How did you get into tech? 

I have always had a strong interest in science and technology and loved problem-solving. My dad was an engineer, so growing up, many of our day-to-day discussions revolved around science and how it played a big part in our everyday life. I have grown up in a generation that has found itself to be smack in the middle of the so-called 4th industrial revolution and seen how technology has been an enabler in all aspects of our lives. I certainly wanted to be a part of enabling and pioneering that change. Growing up in India, technology was a booming industry with excellent career opportunities and growth prospects. Joining tech was a very conscious decision for me and I have certainly reaped its benefits in my personal and professional growth. I think it is a fabulous industry for women to be in and one where they can provide a lot of value. I hope more and more women will join us in tech!

What challenges have you faced being a woman in tech?

In a career spanning over 10 years in tech, I have overall had great experience and felt very supported and encouraged. While we have made big strides in bridging the gender gap there is still a long way to go. Some fields are still quite unbalanced and it can sometimes be uniquely challenging to be in a male-dominated field.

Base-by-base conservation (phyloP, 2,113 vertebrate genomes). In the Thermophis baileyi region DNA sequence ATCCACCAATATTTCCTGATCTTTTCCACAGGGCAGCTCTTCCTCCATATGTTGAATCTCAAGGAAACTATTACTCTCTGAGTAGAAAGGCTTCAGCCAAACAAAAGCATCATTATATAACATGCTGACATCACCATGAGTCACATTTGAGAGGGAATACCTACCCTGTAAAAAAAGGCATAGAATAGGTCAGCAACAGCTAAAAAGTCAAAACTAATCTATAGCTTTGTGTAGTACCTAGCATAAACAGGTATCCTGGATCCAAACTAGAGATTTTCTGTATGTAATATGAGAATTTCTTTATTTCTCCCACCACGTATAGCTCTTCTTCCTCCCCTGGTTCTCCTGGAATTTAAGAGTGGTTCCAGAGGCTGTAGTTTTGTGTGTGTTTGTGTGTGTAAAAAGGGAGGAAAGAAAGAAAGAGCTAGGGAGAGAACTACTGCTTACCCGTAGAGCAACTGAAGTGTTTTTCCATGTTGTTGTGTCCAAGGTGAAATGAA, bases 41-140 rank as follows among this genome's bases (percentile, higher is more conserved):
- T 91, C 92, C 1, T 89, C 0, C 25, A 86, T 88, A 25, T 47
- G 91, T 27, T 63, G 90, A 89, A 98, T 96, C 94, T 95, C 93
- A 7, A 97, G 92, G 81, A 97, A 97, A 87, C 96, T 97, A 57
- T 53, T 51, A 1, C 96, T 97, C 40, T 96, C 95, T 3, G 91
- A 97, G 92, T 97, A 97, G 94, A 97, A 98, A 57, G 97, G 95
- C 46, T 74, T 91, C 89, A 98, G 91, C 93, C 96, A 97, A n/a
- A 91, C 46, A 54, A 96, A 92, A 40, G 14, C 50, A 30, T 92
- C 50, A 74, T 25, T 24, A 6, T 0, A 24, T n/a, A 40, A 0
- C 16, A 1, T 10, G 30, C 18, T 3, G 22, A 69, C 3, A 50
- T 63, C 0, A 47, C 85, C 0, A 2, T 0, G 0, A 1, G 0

I spent a large part of my tech career in a traditional consulting setting where I was on the road traveling Monday to Thursday to different client locations with my project teams. During those days I often found myself as the only woman in the team, which came with its own challenges. When you are far away from home for prolonged periods of time, it can certainly get a bit lonely. Social and outside of work activities often get dominated by the interests of the majority, which were my male colleagues. However I realized that it was something that  I could easily resolve by bringing more awareness to it and speaking up. For anyone in a similar situation, I also want to emphasize the importance of finding a peer set outside your day-to-day work through associations or the broader firms. It’s important to find like-minded allies that you can lean on for support and nourish those relationships. This experience definitely taught me the importance of being confident about my worth and making my voice heard.

How has being a woman given you a unique perspective in tech?

I think any organization would greatly benefit from the diversity of thought, perspective, and culture. It has been statistically proven that high-gender diversity companies deliver better returns and have recently consistently outperformed less diverse companies. As a woman in tech, I find myself to be less driven by a single goal. I often find that women are wired to be multidisciplinary and do several things at the same time. As a result, women tend to initiate more collaborations which helps in the overall holistic growth and performance of an organization. This growth has certainly held true for me in my career where I have worked with various technologies and industries. Even within those firms, I took on many responsibilities out of my own interest in parallel to my day-to-day work.